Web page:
Next year, French and German voters will go to the polls to select their parliaments and leaders. The current frontrunners are François Fillon, the former French prime minister, who emerged from primaries over the weekend with a strong mandate to be the candidate for the center-right, and long-serving German Chancellor Angela Merkel, who recently announced that she will seek a fourth term.
Both would face daunting tasks. They would be in charge of steering the European Union through Brexit while continuing to face down Russian assertiveness. Absent the United Kingdom and with an unpredictable new administration in the United States, they will also be in charge of managing the EU-U.S. relationship and of trying to save the Transatlantic Trade and Investment Partnership and the Paris Agreement on climate change. Other items on their agendas include Turkey’s authoritarian drift and the possible reunification of Cyprus.
However important the foreign policy challenges, though, it is on domestic issues that voters will select their leader. France suffers from a structurally sluggish economy and high unemployment, and each election hinges on never-fulfilled promises to fix these problems. Dramatic terrorist attacks have also sensitized voters to security issues and to the imperfect assimilation of a large community of Muslim immigrants. By contrast, Germany is victim of its own economic success, which has made it the destination of choice for hundreds of thousands of asylum-seekers and left a major segment of the German electorate angry and alienated. Those trends have propelled xenophobic parties such as France’s National Front and the National Democratic Party of Germany forward in the political debate, both of which are likely to play a role in next year’s elections.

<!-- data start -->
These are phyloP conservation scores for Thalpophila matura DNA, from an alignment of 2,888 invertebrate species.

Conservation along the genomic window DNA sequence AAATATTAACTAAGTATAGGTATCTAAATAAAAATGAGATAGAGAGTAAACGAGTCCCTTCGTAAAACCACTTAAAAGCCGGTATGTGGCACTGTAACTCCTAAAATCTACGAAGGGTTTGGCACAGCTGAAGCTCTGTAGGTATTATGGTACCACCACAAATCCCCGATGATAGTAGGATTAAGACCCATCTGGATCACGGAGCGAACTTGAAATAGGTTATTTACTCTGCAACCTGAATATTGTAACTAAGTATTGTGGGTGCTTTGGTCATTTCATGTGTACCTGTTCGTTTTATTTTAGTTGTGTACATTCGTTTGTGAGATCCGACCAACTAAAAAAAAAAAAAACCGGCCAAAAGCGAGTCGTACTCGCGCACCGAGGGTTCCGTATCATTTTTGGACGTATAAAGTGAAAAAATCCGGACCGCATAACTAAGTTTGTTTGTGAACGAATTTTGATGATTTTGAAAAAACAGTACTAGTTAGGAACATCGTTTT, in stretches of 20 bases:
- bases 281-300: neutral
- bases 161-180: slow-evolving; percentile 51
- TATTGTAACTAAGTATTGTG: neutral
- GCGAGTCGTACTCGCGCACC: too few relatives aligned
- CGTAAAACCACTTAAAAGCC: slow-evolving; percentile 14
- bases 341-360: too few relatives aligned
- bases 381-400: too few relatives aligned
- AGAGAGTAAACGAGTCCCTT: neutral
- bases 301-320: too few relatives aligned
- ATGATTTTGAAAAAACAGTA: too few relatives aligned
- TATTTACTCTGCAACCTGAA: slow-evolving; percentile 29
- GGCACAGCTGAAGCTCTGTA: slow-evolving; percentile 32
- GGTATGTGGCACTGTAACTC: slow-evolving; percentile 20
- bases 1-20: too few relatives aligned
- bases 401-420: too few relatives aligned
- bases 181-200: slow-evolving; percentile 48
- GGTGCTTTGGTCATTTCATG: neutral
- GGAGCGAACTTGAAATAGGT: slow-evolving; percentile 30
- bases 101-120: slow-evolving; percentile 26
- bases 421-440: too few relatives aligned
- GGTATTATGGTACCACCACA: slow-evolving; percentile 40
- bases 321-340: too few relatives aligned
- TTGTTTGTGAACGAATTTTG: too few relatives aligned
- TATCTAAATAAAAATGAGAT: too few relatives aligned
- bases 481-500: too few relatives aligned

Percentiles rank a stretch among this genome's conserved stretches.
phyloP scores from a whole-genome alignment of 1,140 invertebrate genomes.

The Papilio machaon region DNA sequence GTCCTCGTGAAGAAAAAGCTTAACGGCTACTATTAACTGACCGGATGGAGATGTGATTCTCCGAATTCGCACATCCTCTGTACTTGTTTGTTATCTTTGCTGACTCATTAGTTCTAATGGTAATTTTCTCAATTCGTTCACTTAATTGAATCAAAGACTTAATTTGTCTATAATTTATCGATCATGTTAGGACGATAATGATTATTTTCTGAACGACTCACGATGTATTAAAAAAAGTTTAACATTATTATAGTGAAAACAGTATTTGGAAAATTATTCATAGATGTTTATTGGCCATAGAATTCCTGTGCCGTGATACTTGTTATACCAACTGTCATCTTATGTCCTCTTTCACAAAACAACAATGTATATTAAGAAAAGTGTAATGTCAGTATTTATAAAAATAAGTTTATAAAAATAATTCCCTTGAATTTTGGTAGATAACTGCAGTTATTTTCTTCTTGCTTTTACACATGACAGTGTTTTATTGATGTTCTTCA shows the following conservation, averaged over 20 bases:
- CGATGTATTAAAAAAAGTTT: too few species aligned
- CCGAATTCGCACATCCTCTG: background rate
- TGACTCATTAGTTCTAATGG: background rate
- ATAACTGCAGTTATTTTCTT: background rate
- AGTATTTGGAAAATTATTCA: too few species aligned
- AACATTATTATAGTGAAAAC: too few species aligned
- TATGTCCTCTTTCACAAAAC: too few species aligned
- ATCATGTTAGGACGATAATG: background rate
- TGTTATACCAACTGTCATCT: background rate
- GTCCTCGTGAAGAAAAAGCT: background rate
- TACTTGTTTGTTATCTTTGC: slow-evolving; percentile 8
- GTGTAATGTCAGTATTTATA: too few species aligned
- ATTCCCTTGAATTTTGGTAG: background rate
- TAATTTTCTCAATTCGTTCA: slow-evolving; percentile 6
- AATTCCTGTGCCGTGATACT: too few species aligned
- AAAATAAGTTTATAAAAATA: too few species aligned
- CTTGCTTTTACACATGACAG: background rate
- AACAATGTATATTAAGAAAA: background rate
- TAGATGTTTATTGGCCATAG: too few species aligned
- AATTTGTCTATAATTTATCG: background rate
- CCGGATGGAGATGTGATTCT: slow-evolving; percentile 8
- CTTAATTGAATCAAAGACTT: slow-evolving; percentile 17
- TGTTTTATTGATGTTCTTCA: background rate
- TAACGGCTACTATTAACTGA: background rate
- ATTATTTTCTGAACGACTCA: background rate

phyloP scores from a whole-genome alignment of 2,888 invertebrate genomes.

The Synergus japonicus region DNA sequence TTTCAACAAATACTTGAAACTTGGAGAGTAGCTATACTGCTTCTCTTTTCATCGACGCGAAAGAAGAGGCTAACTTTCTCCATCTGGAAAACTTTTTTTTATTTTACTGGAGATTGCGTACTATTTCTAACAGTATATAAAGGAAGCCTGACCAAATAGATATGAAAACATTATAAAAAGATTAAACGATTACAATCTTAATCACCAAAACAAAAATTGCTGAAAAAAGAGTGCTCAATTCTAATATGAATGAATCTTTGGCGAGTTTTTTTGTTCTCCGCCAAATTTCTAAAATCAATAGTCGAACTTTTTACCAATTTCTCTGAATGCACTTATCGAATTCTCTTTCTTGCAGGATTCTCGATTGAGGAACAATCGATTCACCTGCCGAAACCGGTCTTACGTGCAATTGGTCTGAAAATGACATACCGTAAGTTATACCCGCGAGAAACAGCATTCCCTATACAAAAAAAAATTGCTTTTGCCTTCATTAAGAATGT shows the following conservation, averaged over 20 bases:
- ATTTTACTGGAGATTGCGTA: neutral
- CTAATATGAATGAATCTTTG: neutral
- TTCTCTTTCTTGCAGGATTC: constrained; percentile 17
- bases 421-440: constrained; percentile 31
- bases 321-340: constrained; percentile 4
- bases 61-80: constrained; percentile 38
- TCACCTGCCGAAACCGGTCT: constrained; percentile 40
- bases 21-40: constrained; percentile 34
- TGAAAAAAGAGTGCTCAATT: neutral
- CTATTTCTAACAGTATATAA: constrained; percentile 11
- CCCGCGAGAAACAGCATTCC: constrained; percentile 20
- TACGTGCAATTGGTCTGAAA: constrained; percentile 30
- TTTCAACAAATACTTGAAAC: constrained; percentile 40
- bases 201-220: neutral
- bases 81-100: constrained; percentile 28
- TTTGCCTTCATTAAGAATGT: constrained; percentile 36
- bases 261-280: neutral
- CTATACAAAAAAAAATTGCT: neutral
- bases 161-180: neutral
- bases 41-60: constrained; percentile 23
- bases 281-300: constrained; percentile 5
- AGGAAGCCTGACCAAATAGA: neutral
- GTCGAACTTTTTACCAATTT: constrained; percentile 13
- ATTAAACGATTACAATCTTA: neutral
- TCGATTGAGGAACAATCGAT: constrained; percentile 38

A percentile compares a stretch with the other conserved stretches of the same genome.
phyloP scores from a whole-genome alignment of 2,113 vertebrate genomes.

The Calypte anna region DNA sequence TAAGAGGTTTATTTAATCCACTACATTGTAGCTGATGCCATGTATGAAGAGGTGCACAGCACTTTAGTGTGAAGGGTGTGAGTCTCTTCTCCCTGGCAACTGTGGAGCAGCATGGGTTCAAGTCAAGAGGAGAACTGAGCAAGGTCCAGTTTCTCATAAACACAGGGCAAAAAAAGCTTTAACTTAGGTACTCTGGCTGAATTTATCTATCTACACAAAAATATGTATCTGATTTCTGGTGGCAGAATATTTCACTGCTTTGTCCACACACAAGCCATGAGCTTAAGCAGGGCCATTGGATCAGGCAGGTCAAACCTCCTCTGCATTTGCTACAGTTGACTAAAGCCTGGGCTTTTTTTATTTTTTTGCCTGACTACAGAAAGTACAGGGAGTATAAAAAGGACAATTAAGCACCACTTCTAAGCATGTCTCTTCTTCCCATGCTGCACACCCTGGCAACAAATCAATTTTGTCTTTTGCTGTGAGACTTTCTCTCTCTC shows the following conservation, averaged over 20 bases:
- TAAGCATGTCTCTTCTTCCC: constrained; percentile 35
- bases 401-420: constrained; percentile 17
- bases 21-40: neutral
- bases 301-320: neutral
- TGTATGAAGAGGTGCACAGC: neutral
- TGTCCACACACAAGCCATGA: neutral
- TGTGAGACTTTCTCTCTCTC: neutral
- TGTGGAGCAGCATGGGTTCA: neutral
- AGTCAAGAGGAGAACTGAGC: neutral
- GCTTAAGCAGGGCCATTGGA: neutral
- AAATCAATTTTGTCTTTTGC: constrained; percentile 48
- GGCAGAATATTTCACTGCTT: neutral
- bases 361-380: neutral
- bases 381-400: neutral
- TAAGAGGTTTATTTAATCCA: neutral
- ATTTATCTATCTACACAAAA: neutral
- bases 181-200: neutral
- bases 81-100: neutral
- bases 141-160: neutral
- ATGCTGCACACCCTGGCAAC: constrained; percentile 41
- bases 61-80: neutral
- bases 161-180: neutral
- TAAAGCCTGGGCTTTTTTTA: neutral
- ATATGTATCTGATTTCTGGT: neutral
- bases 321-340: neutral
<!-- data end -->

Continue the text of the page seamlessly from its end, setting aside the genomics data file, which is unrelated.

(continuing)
Against those extremes, Fillon and Merkel embody the values of a moderate center-right. Their core constituencies are socially conservative and European, to the extent that Europe is a space for Christian values. Economically liberal, Gerhard Schröder, who was the country’s chancellor until 2005 and was an architect of pro-growth reform. The combination of industrial specialization and global competitiveness worked well for Germany. Unemployment has been on a long-term downward trend, and the country weathered the 2008 economic crisis well, which allowed Merkel to capitalize on economic success throughout her tenure.
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